The system of equations of motion of a linear n-degree-of-freedom system excited by a time varying force is:
(Equation 1)
where:
[M] = n x n symmetric inertia matrix
[C] = n x n symmetric damping matrix
[K] = n x n symmetric stiffness matrix
{f(t)} = n-dimensional force vector
{u}, , and are the displacement, velocity, and acceleration n-dimensional vectors, respectively.
(Equation 1) is a system of n simultaneous ordinary differential equations with constant coefficients. The equations of motion are coupled through the mass, stiffness, and damping terms. Coupling depends on the coordinate system used to describe the equations of motion mathematically.
The basic idea behind modal analysis is to transform the coupled system of (Equation 1) into a set of independent equations by using the modal matrix [Φ] as a transformation matrix. [Φ] contains the normal modes {f}_{i} for i = 1, ....,n arranged as:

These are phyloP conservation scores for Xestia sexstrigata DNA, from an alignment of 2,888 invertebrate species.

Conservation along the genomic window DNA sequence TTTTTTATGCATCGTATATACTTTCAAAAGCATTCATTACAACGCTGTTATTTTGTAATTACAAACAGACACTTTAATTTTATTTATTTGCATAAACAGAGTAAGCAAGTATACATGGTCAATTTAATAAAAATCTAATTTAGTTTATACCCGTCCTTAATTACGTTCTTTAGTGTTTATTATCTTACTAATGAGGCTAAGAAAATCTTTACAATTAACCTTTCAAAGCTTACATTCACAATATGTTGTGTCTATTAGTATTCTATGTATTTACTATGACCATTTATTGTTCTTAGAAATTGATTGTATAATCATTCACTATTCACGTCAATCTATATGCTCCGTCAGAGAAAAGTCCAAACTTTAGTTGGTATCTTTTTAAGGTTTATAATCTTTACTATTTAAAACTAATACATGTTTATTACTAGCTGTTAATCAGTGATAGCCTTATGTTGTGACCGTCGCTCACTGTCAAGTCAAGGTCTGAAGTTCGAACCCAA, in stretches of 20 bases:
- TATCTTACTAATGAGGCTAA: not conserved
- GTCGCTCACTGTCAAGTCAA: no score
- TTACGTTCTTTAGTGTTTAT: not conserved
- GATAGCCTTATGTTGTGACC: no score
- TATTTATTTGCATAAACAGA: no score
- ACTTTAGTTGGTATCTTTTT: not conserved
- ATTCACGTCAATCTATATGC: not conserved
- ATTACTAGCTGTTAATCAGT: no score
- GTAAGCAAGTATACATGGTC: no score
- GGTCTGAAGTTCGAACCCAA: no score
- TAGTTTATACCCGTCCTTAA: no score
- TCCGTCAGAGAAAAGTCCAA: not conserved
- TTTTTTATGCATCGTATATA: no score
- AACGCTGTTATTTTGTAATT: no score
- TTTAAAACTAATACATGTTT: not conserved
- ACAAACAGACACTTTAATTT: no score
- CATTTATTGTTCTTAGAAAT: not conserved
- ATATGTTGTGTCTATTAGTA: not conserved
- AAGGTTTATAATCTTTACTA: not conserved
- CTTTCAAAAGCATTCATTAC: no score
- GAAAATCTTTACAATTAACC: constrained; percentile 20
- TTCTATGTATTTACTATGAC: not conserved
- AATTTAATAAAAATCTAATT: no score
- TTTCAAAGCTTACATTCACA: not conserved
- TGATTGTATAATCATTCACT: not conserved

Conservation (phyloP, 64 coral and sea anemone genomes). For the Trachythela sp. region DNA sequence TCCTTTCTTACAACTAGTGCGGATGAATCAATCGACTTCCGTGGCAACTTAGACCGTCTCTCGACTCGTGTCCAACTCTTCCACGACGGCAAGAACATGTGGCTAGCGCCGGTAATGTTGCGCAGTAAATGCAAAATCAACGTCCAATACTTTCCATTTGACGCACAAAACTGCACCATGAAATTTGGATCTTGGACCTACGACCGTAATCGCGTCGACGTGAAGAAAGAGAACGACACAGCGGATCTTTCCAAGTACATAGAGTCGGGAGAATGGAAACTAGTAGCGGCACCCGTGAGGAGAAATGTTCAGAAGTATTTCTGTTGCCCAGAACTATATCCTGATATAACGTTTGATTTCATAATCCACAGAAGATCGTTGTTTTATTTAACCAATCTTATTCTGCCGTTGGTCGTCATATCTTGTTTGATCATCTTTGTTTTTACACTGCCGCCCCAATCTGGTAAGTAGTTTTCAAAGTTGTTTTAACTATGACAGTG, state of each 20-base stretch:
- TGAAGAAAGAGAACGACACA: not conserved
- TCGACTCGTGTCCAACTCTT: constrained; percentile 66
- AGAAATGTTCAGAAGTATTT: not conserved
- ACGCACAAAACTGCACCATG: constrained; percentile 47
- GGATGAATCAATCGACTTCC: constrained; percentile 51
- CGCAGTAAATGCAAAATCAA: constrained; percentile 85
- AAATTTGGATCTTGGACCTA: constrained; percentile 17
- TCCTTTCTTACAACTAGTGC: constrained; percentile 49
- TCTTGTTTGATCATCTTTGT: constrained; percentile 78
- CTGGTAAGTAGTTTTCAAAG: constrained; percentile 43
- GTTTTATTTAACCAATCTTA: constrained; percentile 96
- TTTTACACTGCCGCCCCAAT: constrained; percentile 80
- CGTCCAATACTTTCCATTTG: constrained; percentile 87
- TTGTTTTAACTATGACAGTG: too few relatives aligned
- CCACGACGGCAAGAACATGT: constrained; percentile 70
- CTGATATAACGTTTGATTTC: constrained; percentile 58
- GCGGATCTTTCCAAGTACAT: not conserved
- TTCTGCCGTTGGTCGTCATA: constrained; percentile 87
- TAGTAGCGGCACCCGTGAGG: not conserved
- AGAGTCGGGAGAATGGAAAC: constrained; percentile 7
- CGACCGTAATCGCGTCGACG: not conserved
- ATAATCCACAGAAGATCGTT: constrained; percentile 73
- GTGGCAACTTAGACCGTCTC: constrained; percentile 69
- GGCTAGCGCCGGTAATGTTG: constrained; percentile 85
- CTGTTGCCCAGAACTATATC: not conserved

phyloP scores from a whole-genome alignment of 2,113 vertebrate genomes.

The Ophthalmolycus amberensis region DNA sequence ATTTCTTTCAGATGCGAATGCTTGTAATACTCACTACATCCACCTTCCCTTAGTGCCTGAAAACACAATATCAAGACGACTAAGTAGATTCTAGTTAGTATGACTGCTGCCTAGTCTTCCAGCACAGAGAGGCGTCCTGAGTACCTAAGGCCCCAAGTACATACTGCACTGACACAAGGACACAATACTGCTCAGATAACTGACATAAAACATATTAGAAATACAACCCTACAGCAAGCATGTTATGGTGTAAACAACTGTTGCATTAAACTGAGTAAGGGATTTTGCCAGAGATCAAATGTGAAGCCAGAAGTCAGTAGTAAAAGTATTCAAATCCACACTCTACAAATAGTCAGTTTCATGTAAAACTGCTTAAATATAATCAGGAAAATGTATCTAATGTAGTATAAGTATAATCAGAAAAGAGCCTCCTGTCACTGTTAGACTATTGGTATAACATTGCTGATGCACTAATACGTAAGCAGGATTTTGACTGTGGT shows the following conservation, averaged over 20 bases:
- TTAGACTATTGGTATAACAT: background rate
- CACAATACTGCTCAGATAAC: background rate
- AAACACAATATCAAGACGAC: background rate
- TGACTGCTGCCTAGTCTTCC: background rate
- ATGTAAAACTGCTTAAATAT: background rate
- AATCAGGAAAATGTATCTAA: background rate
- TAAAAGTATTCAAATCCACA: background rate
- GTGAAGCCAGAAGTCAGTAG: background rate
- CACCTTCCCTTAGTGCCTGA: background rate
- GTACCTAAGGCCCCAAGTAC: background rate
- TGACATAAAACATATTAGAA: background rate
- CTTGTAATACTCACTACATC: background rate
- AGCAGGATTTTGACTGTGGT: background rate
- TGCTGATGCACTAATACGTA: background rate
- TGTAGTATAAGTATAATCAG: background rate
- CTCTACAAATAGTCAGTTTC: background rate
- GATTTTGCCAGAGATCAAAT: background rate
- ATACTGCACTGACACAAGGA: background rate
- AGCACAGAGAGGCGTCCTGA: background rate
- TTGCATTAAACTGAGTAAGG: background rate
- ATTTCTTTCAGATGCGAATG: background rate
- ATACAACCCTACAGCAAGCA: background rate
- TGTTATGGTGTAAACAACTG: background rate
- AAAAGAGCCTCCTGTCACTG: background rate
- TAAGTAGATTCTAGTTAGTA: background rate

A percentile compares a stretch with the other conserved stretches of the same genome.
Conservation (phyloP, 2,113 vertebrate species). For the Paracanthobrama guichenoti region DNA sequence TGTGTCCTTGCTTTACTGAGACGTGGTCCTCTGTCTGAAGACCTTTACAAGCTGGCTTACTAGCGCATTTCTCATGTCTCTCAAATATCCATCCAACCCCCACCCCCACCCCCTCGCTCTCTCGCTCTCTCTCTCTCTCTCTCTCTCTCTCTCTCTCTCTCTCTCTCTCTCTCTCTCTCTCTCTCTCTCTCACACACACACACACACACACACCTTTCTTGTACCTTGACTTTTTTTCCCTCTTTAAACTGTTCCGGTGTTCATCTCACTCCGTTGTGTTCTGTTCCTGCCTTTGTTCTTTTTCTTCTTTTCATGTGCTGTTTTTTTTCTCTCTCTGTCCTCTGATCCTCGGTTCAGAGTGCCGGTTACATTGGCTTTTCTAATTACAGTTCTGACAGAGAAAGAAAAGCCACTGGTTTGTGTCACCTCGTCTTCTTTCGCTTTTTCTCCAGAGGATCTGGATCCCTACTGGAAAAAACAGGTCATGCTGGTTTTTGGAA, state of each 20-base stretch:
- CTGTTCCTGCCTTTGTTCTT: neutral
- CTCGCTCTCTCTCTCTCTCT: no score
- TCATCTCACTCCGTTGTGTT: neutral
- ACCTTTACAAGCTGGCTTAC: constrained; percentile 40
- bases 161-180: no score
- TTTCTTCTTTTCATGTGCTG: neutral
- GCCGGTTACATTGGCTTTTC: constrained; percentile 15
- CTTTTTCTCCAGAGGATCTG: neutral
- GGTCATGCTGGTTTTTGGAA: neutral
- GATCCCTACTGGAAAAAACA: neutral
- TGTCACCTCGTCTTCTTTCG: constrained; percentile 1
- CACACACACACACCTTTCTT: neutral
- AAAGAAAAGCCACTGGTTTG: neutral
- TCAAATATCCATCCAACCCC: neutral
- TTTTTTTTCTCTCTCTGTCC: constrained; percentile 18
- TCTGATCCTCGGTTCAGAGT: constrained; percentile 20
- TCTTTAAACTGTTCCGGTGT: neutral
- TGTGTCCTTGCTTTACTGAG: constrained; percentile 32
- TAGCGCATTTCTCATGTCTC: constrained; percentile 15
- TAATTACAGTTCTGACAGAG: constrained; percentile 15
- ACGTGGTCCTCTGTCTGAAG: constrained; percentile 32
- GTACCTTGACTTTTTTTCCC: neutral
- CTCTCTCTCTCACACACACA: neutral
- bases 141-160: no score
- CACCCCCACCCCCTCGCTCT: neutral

(Equation 2)
The normal modes and eigenvalues of the system are derived from the solution of the eigenvalue problem:
(Equation 3)
where [ω^{2}] is a diagonal matrix of the natural frequencies squared.
For linear systems, the system of n equations of motion can be de-coupled into n single-degree-of-freedom equations in terms of the modal displacement vector {x}:
(Equation 4)
Substituting vector {u} from (Eq.4) and pre-multiplying it by [Φ]T (Equation 1) yields:
(Equation 5)
The normal modes satisfy the orthogonality property, and the modal matrix [Φ] is normalized to satisfy the following equations:
(Equation 6)
(Equation 7), and
(Equation 8).
By substituting (Equations.6--8), (Equation 5) becomes a system of n independent SDOF second-order differential equations:
for i =1, ..., n (Equation 9)
(Equation 9) is solved by using step-by-step integration methods like Wilson-Theta, and Newmark.
The integration is performed in the time domain, where the results of the last step are used to predict those of the next one.
The system's displacement vector (u) is derived from (Equation 4).